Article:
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The relationship between parental involvement, self-regulated learning, and reading achievement of fifth graders: a path analysis using the ECLS-K database

Abstract

This study examined the relationship between parental involvement, self-regulated learning (SRL), and reading achievement through analyzing the fifth grade data from the Early Childhood Longitudinal Study, Kindergarten Class of 1998–1999 (ECLS-K). The results identified six dimensions of parental involvement that are likely to foster SRL of fifth graders: School Involvement, TV Rules, Homework Help, Homework Frequency, Parental Education Expectations, and Extracurricular Activities. Of these three dimensions, Parental Education Expectations, School Involvement, and Homework Help, were found to have stronger effects on SRL; Parental Education Expectations was found to have the strongest beneficial effect on SRL. The results also suggest that SRL mediates the relationship between parental involvement and reading achievement. These results provide a framework for parents to help their children develop SRL skills and guide educators and school administrators as they intend to increase parental involvement and its effectiveness.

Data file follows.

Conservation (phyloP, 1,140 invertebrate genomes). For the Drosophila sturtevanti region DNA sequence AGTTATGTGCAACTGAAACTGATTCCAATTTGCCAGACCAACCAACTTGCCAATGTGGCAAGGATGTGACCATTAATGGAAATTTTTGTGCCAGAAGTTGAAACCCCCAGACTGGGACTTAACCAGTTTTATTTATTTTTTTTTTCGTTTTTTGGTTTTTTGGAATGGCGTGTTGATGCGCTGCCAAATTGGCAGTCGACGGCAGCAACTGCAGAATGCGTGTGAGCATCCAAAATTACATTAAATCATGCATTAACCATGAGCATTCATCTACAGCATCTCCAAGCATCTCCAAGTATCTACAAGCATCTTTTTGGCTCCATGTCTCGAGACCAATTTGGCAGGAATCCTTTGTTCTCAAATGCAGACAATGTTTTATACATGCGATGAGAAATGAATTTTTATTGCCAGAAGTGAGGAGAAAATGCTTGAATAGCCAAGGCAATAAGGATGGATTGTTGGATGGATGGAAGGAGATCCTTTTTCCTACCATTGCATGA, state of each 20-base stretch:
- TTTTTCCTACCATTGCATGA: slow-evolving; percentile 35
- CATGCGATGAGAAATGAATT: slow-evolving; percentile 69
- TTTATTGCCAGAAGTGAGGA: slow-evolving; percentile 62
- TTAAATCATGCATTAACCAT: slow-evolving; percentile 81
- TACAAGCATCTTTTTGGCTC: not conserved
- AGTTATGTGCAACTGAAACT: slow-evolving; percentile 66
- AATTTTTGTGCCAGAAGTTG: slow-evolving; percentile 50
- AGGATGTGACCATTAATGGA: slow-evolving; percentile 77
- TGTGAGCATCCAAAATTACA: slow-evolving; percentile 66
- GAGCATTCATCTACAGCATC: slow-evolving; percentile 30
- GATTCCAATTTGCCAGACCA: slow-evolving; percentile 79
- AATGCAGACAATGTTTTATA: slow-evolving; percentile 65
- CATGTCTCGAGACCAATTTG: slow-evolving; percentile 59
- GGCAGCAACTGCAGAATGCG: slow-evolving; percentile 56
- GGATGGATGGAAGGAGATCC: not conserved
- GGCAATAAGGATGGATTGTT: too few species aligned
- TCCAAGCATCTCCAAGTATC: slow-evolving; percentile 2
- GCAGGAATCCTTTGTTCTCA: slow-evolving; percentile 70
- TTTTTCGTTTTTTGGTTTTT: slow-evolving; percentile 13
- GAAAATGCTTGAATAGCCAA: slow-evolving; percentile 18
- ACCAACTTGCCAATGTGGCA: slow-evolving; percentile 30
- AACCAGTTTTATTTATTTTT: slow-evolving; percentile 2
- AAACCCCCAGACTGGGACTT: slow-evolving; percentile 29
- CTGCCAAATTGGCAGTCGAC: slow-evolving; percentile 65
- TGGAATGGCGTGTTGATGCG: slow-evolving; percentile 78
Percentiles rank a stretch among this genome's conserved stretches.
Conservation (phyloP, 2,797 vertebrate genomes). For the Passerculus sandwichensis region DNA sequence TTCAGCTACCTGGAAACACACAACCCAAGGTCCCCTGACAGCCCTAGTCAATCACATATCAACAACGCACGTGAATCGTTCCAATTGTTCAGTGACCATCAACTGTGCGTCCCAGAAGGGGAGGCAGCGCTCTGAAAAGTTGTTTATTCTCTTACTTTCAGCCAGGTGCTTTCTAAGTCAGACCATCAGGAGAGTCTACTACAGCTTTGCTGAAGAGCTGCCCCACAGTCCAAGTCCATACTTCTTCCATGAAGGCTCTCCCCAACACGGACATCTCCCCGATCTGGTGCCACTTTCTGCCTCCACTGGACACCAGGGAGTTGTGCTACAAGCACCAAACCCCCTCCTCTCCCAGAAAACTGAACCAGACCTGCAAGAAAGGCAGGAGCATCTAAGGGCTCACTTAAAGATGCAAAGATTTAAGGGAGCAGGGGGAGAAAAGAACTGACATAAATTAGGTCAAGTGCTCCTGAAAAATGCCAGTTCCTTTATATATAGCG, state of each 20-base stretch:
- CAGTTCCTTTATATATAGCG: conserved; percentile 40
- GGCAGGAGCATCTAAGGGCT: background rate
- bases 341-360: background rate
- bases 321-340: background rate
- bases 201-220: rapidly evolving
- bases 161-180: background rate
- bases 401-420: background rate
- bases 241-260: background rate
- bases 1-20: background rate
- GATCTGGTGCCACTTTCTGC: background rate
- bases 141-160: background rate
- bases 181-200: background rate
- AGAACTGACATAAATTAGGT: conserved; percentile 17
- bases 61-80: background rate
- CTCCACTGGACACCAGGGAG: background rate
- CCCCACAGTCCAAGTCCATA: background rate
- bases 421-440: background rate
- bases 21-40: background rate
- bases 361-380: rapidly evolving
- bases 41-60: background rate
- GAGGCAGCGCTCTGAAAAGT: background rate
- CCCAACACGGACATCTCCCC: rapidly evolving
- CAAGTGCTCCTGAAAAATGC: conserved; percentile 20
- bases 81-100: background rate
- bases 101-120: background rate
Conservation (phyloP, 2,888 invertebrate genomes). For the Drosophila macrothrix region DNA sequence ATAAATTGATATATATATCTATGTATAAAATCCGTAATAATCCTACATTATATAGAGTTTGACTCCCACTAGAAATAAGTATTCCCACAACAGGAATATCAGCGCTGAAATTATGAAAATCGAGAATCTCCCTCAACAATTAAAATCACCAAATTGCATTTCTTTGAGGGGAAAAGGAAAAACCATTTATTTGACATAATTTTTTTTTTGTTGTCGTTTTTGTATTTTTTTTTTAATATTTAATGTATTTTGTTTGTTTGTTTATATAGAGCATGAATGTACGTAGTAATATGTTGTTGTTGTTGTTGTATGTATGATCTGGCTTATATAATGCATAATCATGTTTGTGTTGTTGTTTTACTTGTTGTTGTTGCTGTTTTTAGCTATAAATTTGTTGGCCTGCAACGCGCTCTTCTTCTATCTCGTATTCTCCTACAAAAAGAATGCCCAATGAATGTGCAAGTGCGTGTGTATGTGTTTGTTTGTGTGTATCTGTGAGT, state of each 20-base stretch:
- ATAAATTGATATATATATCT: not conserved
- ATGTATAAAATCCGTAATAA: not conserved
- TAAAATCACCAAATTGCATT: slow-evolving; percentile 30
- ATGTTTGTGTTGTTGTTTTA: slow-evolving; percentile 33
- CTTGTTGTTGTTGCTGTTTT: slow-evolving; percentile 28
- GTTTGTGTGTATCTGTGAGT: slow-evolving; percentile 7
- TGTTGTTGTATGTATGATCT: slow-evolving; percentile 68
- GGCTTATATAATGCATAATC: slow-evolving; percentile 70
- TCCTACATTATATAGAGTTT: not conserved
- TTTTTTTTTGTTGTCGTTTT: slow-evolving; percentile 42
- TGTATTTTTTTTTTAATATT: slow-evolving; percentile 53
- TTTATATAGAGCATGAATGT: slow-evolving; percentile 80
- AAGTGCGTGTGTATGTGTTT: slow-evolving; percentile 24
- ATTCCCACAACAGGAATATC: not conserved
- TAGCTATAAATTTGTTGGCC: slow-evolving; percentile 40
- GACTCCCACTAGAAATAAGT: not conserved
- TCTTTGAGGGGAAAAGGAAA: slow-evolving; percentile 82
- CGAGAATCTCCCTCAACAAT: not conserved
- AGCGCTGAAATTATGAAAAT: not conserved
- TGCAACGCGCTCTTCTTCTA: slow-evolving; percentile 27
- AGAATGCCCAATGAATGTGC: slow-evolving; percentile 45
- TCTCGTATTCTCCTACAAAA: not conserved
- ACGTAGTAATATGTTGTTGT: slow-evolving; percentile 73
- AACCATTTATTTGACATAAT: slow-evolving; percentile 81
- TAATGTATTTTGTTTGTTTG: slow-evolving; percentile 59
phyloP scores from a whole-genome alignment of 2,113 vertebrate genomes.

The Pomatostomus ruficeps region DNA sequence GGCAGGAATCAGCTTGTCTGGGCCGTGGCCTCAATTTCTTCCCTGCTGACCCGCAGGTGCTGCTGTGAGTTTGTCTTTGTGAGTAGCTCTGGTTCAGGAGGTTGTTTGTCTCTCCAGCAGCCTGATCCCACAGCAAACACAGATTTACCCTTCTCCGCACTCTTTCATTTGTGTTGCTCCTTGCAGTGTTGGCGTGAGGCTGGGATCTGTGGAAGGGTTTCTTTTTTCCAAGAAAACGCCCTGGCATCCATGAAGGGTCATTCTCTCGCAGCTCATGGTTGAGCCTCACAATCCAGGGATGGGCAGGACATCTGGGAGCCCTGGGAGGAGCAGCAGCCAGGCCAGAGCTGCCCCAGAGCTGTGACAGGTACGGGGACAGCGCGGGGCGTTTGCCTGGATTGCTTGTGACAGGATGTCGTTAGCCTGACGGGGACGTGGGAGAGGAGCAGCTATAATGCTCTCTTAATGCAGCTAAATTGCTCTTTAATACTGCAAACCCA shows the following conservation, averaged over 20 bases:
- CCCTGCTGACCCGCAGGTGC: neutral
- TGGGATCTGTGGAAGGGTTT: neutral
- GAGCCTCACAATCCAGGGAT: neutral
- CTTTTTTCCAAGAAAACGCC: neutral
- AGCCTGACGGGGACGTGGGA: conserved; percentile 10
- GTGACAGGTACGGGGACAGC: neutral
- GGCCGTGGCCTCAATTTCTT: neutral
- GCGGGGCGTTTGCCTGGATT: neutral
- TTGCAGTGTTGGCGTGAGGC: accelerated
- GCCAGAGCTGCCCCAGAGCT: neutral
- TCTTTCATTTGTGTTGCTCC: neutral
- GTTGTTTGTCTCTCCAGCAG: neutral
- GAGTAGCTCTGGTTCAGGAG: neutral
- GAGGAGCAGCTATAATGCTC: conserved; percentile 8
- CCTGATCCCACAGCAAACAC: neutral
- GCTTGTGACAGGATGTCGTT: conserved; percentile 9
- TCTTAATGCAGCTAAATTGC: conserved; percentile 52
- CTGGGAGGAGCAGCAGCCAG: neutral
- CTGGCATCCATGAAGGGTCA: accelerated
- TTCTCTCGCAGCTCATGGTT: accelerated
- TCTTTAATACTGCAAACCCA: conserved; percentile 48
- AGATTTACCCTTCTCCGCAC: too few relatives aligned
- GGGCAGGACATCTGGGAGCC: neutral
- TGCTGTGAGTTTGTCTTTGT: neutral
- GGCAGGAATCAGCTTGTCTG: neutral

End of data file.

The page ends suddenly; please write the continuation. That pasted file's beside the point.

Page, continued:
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Xu, M., Kushner Benson, S.N., Mudrey-Camino, R. et al. The relationship between parental involvement, self-regulated learning, and reading achievement of fifth graders: a path analysis using the ECLS-K database. Soc Psychol Educ 13, 237–269 (2010). https://doi.org/10.1007/s11218-009-9104-4

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  • DOI: https://doi.org/10.1007/s11218-009-9104-4

Keywords

  • Self-regulated learning
  • Parental involvement
  • Reading achievement
  • ECLS-K
  • Fifth graders